Hilty adds that, “In terms of standard industry packaging types, like metal, flexible and others, there hasn’t been a massive shift in new materials, as traditional types still dominate the category landscape. However, in regards to the individual packaging ranges with special claims, like circular, sustainable or fit for recycling, we’ve seen a strong increase in SKU numbers. Likewise, the packaging with extra consumer benefits, like retortable pet food pouches, have made entry into some of the developed markets.”
Container Size and Convenience
Larger, more ergonomic packaging options continue to gain traction with pet owners as bulk-buying remains a steady shopping habit for consumers. “The convenience factor still has a greater role in some markets, where pet-owners are prone to bulk-buying and stocking up on their routine shopping missions. Hence, reliable portability of LSC—large size containers—in pet food becomes important,” Hilty says. “To address this, we recently developed a LSC pet food pouch (>2 kg/4.4 lbs.) with foldable carrier handles which showed excellent results during consumer trials. Another example is the development of retortable pet food pouches in some markets, which could be seen as a response to the ongoing humanization of pet food and growth in convenience demands.”
Labeling and Interaction
Bright Planet Pet is a prime example of a newer, upstart brand looking to catch the eyes of shoppers with striking colors and graphics on its packaging. “It’s really important to have your product stand out on the shelf,” notes Ellison. “The Bright Planet logo was designed to be bold and colorful. When we designed our bag artwork, we chose neon colors and a white background to allow our logo and artwork to pop. We also use windows on the front of our bag in fun shapes, like a burger, brat and chicken leg, to convey to customers what flavor our treats are.”
Coincidentally (and perhaps fortuitously), Bright Planet Pet launched right at the beginning of the pandemic, when pet ownership increased significantly due to stay-at-home mandates. Recent research on premium pet food consumers conducted by Mondi and Dow in 2021 “clearly showed the increased consumer importance of packaging features and appearance in the consumer decision process,” Kuecker says. “This was especially true of ‘pandemic pet parents’ who got their first pet within the last two years. Many of these consumers are still in the trial phase of pet food selection and are more reliant on pet food appearance and features than long standing pet parents as they make their purchasing decisions.”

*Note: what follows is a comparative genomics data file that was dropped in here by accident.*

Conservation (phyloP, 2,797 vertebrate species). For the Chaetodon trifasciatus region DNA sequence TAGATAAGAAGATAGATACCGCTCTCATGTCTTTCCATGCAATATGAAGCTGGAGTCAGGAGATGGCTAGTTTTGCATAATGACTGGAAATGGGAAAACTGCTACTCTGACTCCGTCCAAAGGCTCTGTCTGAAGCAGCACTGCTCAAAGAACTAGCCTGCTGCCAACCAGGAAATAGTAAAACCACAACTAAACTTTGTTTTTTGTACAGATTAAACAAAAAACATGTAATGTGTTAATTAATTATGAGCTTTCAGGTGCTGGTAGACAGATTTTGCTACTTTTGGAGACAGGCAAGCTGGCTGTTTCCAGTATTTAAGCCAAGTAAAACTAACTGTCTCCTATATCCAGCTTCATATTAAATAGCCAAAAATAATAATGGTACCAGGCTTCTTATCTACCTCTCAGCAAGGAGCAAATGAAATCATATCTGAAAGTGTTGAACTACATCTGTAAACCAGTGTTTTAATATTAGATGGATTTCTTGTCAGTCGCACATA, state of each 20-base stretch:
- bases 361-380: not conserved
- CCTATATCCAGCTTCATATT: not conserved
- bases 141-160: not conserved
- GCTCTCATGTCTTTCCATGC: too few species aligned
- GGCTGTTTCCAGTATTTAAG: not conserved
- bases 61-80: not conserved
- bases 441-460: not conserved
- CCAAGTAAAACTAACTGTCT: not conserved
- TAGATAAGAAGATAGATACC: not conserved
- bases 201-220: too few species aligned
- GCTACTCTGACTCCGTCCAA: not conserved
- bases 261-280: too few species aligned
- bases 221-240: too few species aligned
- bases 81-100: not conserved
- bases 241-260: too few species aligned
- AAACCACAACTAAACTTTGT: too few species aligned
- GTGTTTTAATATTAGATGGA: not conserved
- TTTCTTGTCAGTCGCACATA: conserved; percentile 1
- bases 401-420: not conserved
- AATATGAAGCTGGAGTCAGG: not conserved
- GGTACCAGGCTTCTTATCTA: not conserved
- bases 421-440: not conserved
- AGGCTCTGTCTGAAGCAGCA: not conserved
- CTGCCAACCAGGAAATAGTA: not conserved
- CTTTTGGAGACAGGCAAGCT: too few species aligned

According to Hilty, “Recycled labels are rapidly becoming another differentiating tool in the category, as pet owners show greater consumer sensitivity to the environmental and circular packaging claims. Also, as consumers becoming more concerned about the pet diets and complete product transparency, digital printing, digital labels and QR codes promise extra growth potential to the packaging converters catering to the category.”
While sustainability in pet food packaging continues to evolve, other areas to watch include humanization of pet food (as Hilty noted earlier) which will lead to packaging innovations focused on maintaining freshness over longer periods of time, since that food will have fewer preservatives and more organic, natural ingredients—just like human food.
Hilty also mentions demand for lightweight pouches with supreme barrier qualities that are also fully recyclable, compostable or marine biodegradable will increase.
“Additional brands are seeking ship in own container (SIOC) compatible packaging as well as the utilization of advanced printing and coating technology to further differentiate pet food products on shelves,” adds Kuecker.
Finally, from a pet food manufacturer’s viewpoint, Ellison emphasizes the importance of packaging as an overall company strategy today, and not just a vessel to transport food like it may have been in the past. “Brands have an opportunity to define their company values through packaging,” she says, “and Bright Planet keeps that top of mind when making decisions on what materials to use.”